A reaction against the International style and Modernism was evidenced in this style. It reintroduced ornament and decorative motifs to building design, often in garish colors and illogical juxtaposition. It is an eclectic borrowing of historical details from several periods, but unlike previous revivals is not concerned with scholarly reproduction. Instead, it is a light-hearted compilation of esthetic symbols and details, often using arbitrary geometry, and with an intentional inconsistency of scale. The most prevalent aspect is the irony, ambiguity, and contradiction in the use of architectural forms. Those connected with the beginning of this movement include Aldo Rossi, Stanley Tigerman, Charles Moore, Michael Graves, Robert Krier, and Terry Farrell.
References in periodicals archive ?
A House Built on Sand: Exposing Postmodernist Myths about Science.
Through juxtaposing some of the best writing for and against postmodernist approaches to history, Jenkins's text does an excellent job of revealing the "haemorrhaging" currently taking place between antitheoretical historians and theoretically based ones.
For the postmodernist, there is no truth, no knowledge, no objectivity, no reason, and ultimately, no reality.
Three years ago, he submitted a parody of postmodernist thought to the postmodernist journal Social Text.
Nevertheless, it is possible to distinguish some characteristics of postmodernist philosophy.
My only real criticism revolves around Yack's view of postmodernity as a "figment of a fetish." Postmodernists would vehemently deny the claim they have inadvertently created a grand narrative with their antifoundational and differentialized views.
For Smith objectivists are almost always wrong or fighting a losing battle, whereas relativists or postmodernists are in essence always right, leading to genuine progress.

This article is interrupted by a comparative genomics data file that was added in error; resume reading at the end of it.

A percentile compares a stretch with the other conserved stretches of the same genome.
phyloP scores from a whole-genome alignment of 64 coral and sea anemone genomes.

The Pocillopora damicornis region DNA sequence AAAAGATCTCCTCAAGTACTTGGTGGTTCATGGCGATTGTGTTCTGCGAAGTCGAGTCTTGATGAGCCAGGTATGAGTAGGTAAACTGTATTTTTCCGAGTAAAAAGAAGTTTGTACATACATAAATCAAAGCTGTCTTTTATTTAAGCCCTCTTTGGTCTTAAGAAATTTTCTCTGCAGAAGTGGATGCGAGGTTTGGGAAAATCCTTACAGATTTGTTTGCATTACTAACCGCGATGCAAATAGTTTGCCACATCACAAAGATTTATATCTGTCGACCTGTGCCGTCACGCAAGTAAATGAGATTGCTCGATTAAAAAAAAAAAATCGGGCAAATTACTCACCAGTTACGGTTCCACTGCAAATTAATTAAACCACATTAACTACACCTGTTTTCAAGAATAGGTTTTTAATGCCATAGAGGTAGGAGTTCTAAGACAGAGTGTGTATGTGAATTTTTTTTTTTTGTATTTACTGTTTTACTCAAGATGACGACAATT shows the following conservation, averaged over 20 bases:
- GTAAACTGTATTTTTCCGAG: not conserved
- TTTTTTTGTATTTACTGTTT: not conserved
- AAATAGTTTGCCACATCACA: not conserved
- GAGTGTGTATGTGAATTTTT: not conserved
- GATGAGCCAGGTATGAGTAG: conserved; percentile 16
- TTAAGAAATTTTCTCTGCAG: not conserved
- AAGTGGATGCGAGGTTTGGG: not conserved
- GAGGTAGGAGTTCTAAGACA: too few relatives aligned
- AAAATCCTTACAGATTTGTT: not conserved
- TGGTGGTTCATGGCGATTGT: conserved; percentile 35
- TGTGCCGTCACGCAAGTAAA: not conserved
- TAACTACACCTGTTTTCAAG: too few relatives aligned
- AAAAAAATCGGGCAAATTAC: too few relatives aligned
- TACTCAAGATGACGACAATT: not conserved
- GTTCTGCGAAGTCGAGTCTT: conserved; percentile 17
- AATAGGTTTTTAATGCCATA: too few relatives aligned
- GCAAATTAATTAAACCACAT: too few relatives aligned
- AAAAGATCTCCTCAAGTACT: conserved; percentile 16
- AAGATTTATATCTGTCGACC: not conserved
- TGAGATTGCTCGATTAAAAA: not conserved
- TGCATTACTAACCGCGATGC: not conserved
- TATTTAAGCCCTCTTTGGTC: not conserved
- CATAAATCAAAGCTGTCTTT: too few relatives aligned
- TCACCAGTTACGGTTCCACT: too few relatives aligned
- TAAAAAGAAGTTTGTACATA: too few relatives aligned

Let's be brutal about this: postmodernism as an intellectual current is about as academic as you can get; and the more postmodernists claim to represent the voice of popular culture," the more impenetrable and inaccessible their "discourses" become.
major postmodernist theories and its direct or indirect bearings on the
Had Jernigan chosen to highlight--or include--any of these works in his study, he would have undermined his claim that Stoppard started out as a postmodernist. But even though Jernigan chose to avoid minor works and focus on R&G as his example of Stoppard's postmodernism, it is worth highlighting that during this period Stoppard's actual interest was not in Rosencrantz or Guildenstern but in Lord Malquist and Mr.
Kim's explanation of postmodernist conceptions of ideology doesn't answer why postmodernists may be more susceptible to overgeneralizing than, say, Kim would be.
Postmodernist Thesis 1: the metaphysical systems that are traditionally alleged to ground the cogency of world-explanations have been definitively exposed for their essentially ideologieal, power-sustaining, abuse-justifying contents, or, alternatively, for their philosophical irrelevanee or semantic vacuity.